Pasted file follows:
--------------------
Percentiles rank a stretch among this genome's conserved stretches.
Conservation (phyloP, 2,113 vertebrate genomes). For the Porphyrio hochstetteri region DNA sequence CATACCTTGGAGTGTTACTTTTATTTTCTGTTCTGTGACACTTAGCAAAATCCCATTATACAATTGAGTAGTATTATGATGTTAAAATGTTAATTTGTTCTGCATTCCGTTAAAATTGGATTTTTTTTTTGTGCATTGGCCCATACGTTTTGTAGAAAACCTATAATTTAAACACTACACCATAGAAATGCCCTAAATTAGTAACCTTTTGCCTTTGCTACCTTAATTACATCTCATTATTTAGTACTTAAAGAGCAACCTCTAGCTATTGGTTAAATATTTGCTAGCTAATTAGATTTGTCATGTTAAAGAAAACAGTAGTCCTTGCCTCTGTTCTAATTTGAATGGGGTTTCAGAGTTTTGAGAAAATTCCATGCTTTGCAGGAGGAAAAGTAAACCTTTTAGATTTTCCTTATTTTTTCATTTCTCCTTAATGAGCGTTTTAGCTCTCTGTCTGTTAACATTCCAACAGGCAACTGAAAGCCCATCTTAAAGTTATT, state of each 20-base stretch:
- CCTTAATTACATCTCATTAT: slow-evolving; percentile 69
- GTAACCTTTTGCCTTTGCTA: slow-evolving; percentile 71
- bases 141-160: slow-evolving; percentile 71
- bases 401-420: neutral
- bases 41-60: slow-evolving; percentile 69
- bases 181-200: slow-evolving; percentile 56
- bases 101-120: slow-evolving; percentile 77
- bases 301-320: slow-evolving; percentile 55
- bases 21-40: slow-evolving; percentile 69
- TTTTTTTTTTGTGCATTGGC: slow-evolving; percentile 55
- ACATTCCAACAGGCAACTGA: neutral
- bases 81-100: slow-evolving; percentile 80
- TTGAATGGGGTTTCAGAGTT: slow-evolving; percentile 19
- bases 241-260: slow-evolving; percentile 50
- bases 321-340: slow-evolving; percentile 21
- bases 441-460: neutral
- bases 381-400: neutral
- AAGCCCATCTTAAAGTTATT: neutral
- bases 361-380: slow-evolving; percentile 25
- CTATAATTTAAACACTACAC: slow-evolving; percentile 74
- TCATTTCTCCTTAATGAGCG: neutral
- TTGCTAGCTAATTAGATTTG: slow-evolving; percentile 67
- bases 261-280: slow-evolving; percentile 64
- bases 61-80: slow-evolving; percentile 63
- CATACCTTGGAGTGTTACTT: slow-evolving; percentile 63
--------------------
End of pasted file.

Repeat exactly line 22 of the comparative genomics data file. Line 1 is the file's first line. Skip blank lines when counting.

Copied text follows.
- CTATAATTTAAACACTACAC: slow-evolving; percentile 74